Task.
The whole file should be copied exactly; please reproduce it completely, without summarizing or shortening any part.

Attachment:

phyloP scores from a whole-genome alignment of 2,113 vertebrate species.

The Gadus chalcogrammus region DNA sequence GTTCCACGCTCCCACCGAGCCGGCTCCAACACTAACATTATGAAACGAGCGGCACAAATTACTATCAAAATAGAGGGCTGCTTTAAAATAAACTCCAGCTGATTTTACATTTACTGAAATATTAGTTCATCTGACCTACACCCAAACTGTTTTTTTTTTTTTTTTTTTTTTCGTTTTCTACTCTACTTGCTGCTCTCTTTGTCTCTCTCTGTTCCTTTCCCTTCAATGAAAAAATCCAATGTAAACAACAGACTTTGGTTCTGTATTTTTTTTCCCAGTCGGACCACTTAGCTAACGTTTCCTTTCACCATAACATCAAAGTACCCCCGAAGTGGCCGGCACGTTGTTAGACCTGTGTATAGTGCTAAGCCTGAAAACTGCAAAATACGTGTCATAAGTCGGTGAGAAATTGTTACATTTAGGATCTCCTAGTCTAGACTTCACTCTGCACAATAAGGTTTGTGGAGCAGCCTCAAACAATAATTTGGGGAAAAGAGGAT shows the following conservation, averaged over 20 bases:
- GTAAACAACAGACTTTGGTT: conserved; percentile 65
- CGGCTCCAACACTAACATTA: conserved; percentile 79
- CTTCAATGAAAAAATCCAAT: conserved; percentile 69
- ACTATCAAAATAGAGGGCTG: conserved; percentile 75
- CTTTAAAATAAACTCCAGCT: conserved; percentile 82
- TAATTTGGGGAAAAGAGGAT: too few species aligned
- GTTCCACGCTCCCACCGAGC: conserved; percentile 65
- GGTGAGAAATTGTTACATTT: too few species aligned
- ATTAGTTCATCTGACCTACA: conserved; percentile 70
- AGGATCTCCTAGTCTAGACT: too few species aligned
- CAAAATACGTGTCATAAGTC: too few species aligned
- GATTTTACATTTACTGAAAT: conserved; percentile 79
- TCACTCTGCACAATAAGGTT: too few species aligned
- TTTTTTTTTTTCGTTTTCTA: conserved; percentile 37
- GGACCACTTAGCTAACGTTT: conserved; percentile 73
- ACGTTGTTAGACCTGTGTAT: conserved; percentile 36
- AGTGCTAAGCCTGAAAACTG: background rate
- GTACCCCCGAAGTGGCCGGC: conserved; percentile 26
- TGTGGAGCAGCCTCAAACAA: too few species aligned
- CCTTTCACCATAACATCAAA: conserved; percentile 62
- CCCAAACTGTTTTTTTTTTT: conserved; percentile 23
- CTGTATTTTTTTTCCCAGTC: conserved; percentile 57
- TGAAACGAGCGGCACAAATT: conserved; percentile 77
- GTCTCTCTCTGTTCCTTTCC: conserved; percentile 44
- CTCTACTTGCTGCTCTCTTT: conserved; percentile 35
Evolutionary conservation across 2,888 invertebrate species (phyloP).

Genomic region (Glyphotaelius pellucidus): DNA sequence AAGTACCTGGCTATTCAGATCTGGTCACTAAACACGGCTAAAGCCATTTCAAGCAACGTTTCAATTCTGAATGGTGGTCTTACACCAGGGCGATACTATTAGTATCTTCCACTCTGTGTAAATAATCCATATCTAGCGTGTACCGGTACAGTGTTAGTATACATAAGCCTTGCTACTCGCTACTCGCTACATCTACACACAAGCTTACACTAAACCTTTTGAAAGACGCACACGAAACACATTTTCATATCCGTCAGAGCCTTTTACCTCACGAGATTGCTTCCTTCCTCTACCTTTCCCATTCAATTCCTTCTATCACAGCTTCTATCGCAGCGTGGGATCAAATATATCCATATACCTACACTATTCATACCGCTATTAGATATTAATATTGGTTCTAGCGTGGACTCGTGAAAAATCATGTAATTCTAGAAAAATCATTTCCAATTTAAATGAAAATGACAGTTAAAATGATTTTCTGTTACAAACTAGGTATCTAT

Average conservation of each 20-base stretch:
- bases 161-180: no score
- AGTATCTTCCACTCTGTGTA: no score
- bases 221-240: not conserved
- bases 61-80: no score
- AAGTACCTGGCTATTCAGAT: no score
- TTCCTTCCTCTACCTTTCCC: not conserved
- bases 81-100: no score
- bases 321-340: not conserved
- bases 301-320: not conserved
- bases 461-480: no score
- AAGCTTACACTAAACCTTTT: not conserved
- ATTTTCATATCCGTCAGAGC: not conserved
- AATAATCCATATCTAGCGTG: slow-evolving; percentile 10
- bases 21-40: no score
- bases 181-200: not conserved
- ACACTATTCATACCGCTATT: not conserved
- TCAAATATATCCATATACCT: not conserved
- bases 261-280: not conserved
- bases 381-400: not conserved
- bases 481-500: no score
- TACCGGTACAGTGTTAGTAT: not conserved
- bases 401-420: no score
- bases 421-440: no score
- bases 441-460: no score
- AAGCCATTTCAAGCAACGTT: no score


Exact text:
phyloP scores from a whole-genome alignment of 2,113 vertebrate species.

The Gadus chalcogrammus region DNA sequence GTTCCACGCTCCCACCGAGCCGGCTCCAACACTAACATTATGAAACGAGCGGCACAAATTACTATCAAAATAGAGGGCTGCTTTAAAATAAACTCCAGCTGATTTTACATTTACTGAAATATTAGTTCATCTGACCTACACCCAAACTGTTTTTTTTTTTTTTTTTTTTTTCGTTTTCTACTCTACTTGCTGCTCTCTTTGTCTCTCTCTGTTCCTTTCCCTTCAATGAAAAAATCCAATGTAAACAACAGACTTTGGTTCTGTATTTTTTTTCCCAGTCGGACCACTTAGCTAACGTTTCCTTTCACCATAACATCAAAGTACCCCCGAAGTGGCCGGCACGTTGTTAGACCTGTGTATAGTGCTAAGCCTGAAAACTGCAAAATACGTGTCATAAGTCGGTGAGAAATTGTTACATTTAGGATCTCCTAGTCTAGACTTCACTCTGCACAATAAGGTTTGTGGAGCAGCCTCAAACAATAATTTGGGGAAAAGAGGAT shows the following conservation, averaged over 20 bases:
- GTAAACAACAGACTTTGGTT: conserved; percentile 65
- CGGCTCCAACACTAACATTA: conserved; percentile 79
- CTTCAATGAAAAAATCCAAT: conserved; percentile 69
- ACTATCAAAATAGAGGGCTG: conserved; percentile 75
- CTTTAAAATAAACTCCAGCT: conserved; percentile 82
- TAATTTGGGGAAAAGAGGAT: too few species aligned
- GTTCCACGCTCCCACCGAGC: conserved; percentile 65
- GGTGAGAAATTGTTACATTT: too few species aligned
- ATTAGTTCATCTGACCTACA: conserved; percentile 70
- AGGATCTCCTAGTCTAGACT: too few species aligned
- CAAAATACGTGTCATAAGTC: too few species aligned
- GATTTTACATTTACTGAAAT: conserved; percentile 79
- TCACTCTGCACAATAAGGTT: too few species aligned
- TTTTTTTTTTTCGTTTTCTA: conserved; percentile 37
- GGACCACTTAGCTAACGTTT: conserved; percentile 73
- ACGTTGTTAGACCTGTGTAT: conserved; percentile 36
- AGTGCTAAGCCTGAAAACTG: background rate
- GTACCCCCGAAGTGGCCGGC: conserved; percentile 26
- TGTGGAGCAGCCTCAAACAA: too few species aligned
- CCTTTCACCATAACATCAAA: conserved; percentile 62
- CCCAAACTGTTTTTTTTTTT: conserved; percentile 23
- CTGTATTTTTTTTCCCAGTC: conserved; percentile 57
- TGAAACGAGCGGCACAAATT: conserved; percentile 77
- GTCTCTCTCTGTTCCTTTCC: conserved; percentile 44
- CTCTACTTGCTGCTCTCTTT: conserved; percentile 35
Evolutionary conservation across 2,888 invertebrate species (phyloP).

Genomic region (Glyphotaelius pellucidus): DNA sequence AAGTACCTGGCTATTCAGATCTGGTCACTAAACACGGCTAAAGCCATTTCAAGCAACGTTTCAATTCTGAATGGTGGTCTTACACCAGGGCGATACTATTAGTATCTTCCACTCTGTGTAAATAATCCATATCTAGCGTGTACCGGTACAGTGTTAGTATACATAAGCCTTGCTACTCGCTACTCGCTACATCTACACACAAGCTTACACTAAACCTTTTGAAAGACGCACACGAAACACATTTTCATATCCGTCAGAGCCTTTTACCTCACGAGATTGCTTCCTTCCTCTACCTTTCCCATTCAATTCCTTCTATCACAGCTTCTATCGCAGCGTGGGATCAAATATATCCATATACCTACACTATTCATACCGCTATTAGATATTAATATTGGTTCTAGCGTGGACTCGTGAAAAATCATGTAATTCTAGAAAAATCATTTCCAATTTAAATGAAAATGACAGTTAAAATGATTTTCTGTTACAAACTAGGTATCTAT

Average conservation of each 20-base stretch:
- bases 161-180: no score
- AGTATCTTCCACTCTGTGTA: no score
- bases 221-240: not conserved
- bases 61-80: no score
- AAGTACCTGGCTATTCAGAT: no score
- TTCCTTCCTCTACCTTTCCC: not conserved
- bases 81-100: no score
- bases 321-340: not conserved
- bases 301-320: not conserved
- bases 461-480: no score
- AAGCTTACACTAAACCTTTT: not conserved
- ATTTTCATATCCGTCAGAGC: not conserved
- AATAATCCATATCTAGCGTG: slow-evolving; percentile 10
- bases 21-40: no score
- bases 181-200: not conserved
- ACACTATTCATACCGCTATT: not conserved
- TCAAATATATCCATATACCT: not conserved
- bases 261-280: not conserved
- bases 381-400: not conserved
- bases 481-500: no score
- TACCGGTACAGTGTTAGTAT: not conserved
- bases 401-420: no score
- bases 421-440: no score
- bases 441-460: no score
- AAGCCATTTCAAGCAACGTT: no score